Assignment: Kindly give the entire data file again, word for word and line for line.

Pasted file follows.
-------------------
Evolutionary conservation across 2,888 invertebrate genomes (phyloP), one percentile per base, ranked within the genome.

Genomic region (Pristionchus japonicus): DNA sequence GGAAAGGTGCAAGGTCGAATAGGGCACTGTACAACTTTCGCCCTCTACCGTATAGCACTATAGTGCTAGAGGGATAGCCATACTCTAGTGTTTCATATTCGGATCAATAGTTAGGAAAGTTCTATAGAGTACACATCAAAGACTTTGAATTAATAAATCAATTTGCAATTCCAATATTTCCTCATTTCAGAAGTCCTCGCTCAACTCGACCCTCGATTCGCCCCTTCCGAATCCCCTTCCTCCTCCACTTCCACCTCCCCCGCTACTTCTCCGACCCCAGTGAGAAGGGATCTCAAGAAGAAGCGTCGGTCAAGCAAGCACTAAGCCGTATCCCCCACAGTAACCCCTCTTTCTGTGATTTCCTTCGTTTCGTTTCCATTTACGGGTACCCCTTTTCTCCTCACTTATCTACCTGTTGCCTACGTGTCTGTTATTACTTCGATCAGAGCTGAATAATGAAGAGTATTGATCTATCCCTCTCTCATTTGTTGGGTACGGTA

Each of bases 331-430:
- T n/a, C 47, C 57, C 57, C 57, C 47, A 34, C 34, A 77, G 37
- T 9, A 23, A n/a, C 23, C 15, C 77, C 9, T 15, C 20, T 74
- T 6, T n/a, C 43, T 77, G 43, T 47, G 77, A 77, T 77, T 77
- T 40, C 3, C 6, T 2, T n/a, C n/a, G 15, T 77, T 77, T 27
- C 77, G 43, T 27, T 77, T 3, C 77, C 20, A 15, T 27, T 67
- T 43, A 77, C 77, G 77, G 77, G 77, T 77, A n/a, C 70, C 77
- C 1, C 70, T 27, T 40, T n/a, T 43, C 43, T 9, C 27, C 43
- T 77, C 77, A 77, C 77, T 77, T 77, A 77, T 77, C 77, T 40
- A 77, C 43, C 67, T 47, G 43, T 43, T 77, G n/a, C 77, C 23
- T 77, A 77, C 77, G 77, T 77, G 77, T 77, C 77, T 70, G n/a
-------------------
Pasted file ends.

Evolutionary conservation across 2,888 invertebrate genomes (phyloP), one percentile per base, ranked within the genome.

Genomic region (Pristionchus japonicus): DNA sequence GGAAAGGTGCAAGGTCGAATAGGGCACTGTACAACTTTCGCCCTCTACCGTATAGCACTATAGTGCTAGAGGGATAGCCATACTCTAGTGTTTCATATTCGGATCAATAGTTAGGAAAGTTCTATAGAGTACACATCAAAGACTTTGAATTAATAAATCAATTTGCAATTCCAATATTTCCTCATTTCAGAAGTCCTCGCTCAACTCGACCCTCGATTCGCCCCTTCCGAATCCCCTTCCTCCTCCACTTCCACCTCCCCCGCTACTTCTCCGACCCCAGTGAGAAGGGATCTCAAGAAGAAGCGTCGGTCAAGCAAGCACTAAGCCGTATCCCCCACAGTAACCCCTCTTTCTGTGATTTCCTTCGTTTCGTTTCCATTTACGGGTACCCCTTTTCTCCTCACTTATCTACCTGTTGCCTACGTGTCTGTTATTACTTCGATCAGAGCTGAATAATGAAGAGTATTGATCTATCCCTCTCTCATTTGTTGGGTACGGTA

Each of bases 331-430:
- T n/a, C 47, C 57, C 57, C 57, C 47, A 34, C 34, A 77, G 37
- T 9, A 23, A n/a, C 23, C 15, C 77, C 9, T 15, C 20, T 74
- T 6, T n/a, C 43, T 77, G 43, T 47, G 77, A 77, T 77, T 77
- T 40, C 3, C 6, T 2, T n/a, C n/a, G 15, T 77, T 77, T 27
- C 77, G 43, T 27, T 77, T 3, C 77, C 20, A 15, T 27, T 67
- T 43, A 77, C 77, G 77, G 77, G 77, T 77, A n/a, C 70, C 77
- C 1, C 70, T 27, T 40, T n/a, T 43, C 43, T 9, C 27, C 43
- T 77, C 77, A 77, C 77, T 77, T 77, A 77, T 77, C 77, T 40
- A 77, C 43, C 67, T 47, G 43, T 43, T 77, G n/a, C 77, C 23
- T 77, A 77, C 77, G 77, T 77, G 77, T 77, C 77, T 70, G n/a